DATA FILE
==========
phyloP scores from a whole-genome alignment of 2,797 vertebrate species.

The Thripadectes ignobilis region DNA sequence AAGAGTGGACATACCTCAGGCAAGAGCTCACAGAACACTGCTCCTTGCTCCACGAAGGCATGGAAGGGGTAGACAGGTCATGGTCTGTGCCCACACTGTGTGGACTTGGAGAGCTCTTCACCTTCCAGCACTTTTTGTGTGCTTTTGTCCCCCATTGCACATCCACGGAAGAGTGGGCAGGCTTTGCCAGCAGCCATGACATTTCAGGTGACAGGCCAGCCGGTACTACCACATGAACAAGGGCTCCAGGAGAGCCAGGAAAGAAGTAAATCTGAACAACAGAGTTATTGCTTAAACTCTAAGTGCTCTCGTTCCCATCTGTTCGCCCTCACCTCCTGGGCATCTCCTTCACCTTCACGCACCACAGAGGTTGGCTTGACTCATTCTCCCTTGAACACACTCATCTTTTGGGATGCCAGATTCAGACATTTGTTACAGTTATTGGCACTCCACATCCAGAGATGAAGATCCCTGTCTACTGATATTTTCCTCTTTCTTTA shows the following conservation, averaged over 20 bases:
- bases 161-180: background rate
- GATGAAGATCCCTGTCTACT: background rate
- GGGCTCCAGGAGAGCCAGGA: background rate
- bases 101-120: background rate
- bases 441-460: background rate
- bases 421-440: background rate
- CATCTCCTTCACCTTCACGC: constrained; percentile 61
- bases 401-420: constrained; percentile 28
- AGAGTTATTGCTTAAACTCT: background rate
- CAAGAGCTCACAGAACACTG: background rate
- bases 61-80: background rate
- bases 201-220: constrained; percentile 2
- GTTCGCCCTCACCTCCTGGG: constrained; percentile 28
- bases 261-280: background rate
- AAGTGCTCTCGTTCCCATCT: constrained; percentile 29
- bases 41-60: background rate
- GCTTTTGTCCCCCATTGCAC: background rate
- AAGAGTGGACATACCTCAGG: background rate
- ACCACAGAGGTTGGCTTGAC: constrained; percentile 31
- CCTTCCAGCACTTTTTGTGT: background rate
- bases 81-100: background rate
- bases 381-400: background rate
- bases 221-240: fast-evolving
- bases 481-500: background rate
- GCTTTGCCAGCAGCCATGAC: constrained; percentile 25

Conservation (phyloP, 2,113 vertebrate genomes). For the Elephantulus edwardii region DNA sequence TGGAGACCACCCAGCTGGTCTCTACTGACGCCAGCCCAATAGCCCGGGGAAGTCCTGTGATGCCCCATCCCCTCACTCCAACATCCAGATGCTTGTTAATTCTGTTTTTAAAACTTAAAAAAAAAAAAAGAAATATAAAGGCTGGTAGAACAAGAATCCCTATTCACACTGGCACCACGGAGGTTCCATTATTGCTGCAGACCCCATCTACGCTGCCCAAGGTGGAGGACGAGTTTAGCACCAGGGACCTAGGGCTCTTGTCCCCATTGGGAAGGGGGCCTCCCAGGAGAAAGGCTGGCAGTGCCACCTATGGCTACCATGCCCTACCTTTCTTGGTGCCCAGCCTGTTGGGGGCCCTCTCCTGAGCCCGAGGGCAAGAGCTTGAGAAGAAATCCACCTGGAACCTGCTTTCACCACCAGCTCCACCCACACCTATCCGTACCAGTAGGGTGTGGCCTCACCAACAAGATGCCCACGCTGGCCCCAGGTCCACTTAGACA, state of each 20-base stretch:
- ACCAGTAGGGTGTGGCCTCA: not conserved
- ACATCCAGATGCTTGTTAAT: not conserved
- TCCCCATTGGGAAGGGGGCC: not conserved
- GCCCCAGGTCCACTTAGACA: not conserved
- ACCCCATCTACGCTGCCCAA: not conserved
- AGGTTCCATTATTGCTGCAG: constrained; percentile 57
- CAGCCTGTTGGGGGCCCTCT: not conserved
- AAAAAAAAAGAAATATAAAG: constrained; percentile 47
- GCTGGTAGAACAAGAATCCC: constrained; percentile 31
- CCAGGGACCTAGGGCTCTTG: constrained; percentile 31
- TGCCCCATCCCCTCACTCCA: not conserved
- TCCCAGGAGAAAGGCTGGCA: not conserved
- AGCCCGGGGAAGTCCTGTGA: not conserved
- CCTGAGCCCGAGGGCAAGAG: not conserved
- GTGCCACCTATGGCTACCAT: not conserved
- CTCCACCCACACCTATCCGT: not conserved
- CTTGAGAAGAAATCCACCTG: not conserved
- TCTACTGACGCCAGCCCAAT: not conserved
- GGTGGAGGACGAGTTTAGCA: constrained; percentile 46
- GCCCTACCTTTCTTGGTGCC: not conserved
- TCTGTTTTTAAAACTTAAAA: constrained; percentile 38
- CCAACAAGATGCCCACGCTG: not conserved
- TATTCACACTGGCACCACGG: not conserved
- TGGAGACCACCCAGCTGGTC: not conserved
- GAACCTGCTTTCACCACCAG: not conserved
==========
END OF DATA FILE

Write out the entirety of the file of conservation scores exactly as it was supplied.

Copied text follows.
phyloP scores from a whole-genome alignment of 2,797 vertebrate species.

The Thripadectes ignobilis region DNA sequence AAGAGTGGACATACCTCAGGCAAGAGCTCACAGAACACTGCTCCTTGCTCCACGAAGGCATGGAAGGGGTAGACAGGTCATGGTCTGTGCCCACACTGTGTGGACTTGGAGAGCTCTTCACCTTCCAGCACTTTTTGTGTGCTTTTGTCCCCCATTGCACATCCACGGAAGAGTGGGCAGGCTTTGCCAGCAGCCATGACATTTCAGGTGACAGGCCAGCCGGTACTACCACATGAACAAGGGCTCCAGGAGAGCCAGGAAAGAAGTAAATCTGAACAACAGAGTTATTGCTTAAACTCTAAGTGCTCTCGTTCCCATCTGTTCGCCCTCACCTCCTGGGCATCTCCTTCACCTTCACGCACCACAGAGGTTGGCTTGACTCATTCTCCCTTGAACACACTCATCTTTTGGGATGCCAGATTCAGACATTTGTTACAGTTATTGGCACTCCACATCCAGAGATGAAGATCCCTGTCTACTGATATTTTCCTCTTTCTTTA shows the following conservation, averaged over 20 bases:
- bases 161-180: background rate
- GATGAAGATCCCTGTCTACT: background rate
- GGGCTCCAGGAGAGCCAGGA: background rate
- bases 101-120: background rate
- bases 441-460: background rate
- bases 421-440: background rate
- CATCTCCTTCACCTTCACGC: constrained; percentile 61
- bases 401-420: constrained; percentile 28
- AGAGTTATTGCTTAAACTCT: background rate
- CAAGAGCTCACAGAACACTG: background rate
- bases 61-80: background rate
- bases 201-220: constrained; percentile 2
- GTTCGCCCTCACCTCCTGGG: constrained; percentile 28
- bases 261-280: background rate
- AAGTGCTCTCGTTCCCATCT: constrained; percentile 29
- bases 41-60: background rate
- GCTTTTGTCCCCCATTGCAC: background rate
- AAGAGTGGACATACCTCAGG: background rate
- ACCACAGAGGTTGGCTTGAC: constrained; percentile 31
- CCTTCCAGCACTTTTTGTGT: background rate
- bases 81-100: background rate
- bases 381-400: background rate
- bases 221-240: fast-evolving
- bases 481-500: background rate
- GCTTTGCCAGCAGCCATGAC: constrained; percentile 25

Conservation (phyloP, 2,113 vertebrate genomes). For the Elephantulus edwardii region DNA sequence TGGAGACCACCCAGCTGGTCTCTACTGACGCCAGCCCAATAGCCCGGGGAAGTCCTGTGATGCCCCATCCCCTCACTCCAACATCCAGATGCTTGTTAATTCTGTTTTTAAAACTTAAAAAAAAAAAAAGAAATATAAAGGCTGGTAGAACAAGAATCCCTATTCACACTGGCACCACGGAGGTTCCATTATTGCTGCAGACCCCATCTACGCTGCCCAAGGTGGAGGACGAGTTTAGCACCAGGGACCTAGGGCTCTTGTCCCCATTGGGAAGGGGGCCTCCCAGGAGAAAGGCTGGCAGTGCCACCTATGGCTACCATGCCCTACCTTTCTTGGTGCCCAGCCTGTTGGGGGCCCTCTCCTGAGCCCGAGGGCAAGAGCTTGAGAAGAAATCCACCTGGAACCTGCTTTCACCACCAGCTCCACCCACACCTATCCGTACCAGTAGGGTGTGGCCTCACCAACAAGATGCCCACGCTGGCCCCAGGTCCACTTAGACA, state of each 20-base stretch:
- ACCAGTAGGGTGTGGCCTCA: not conserved
- ACATCCAGATGCTTGTTAAT: not conserved
- TCCCCATTGGGAAGGGGGCC: not conserved
- GCCCCAGGTCCACTTAGACA: not conserved
- ACCCCATCTACGCTGCCCAA: not conserved
- AGGTTCCATTATTGCTGCAG: constrained; percentile 57
- CAGCCTGTTGGGGGCCCTCT: not conserved
- AAAAAAAAAGAAATATAAAG: constrained; percentile 47
- GCTGGTAGAACAAGAATCCC: constrained; percentile 31
- CCAGGGACCTAGGGCTCTTG: constrained; percentile 31
- TGCCCCATCCCCTCACTCCA: not conserved
- TCCCAGGAGAAAGGCTGGCA: not conserved
- AGCCCGGGGAAGTCCTGTGA: not conserved
- CCTGAGCCCGAGGGCAAGAG: not conserved
- GTGCCACCTATGGCTACCAT: not conserved
- CTCCACCCACACCTATCCGT: not conserved
- CTTGAGAAGAAATCCACCTG: not conserved
- TCTACTGACGCCAGCCCAAT: not conserved
- GGTGGAGGACGAGTTTAGCA: constrained; percentile 46
- GCCCTACCTTTCTTGGTGCC: not conserved
- TCTGTTTTTAAAACTTAAAA: constrained; percentile 38
- CCAACAAGATGCCCACGCTG: not conserved
- TATTCACACTGGCACCACGG: not conserved
- TGGAGACCACCCAGCTGGTC: not conserved
- GAACCTGCTTTCACCACCAG: not conserved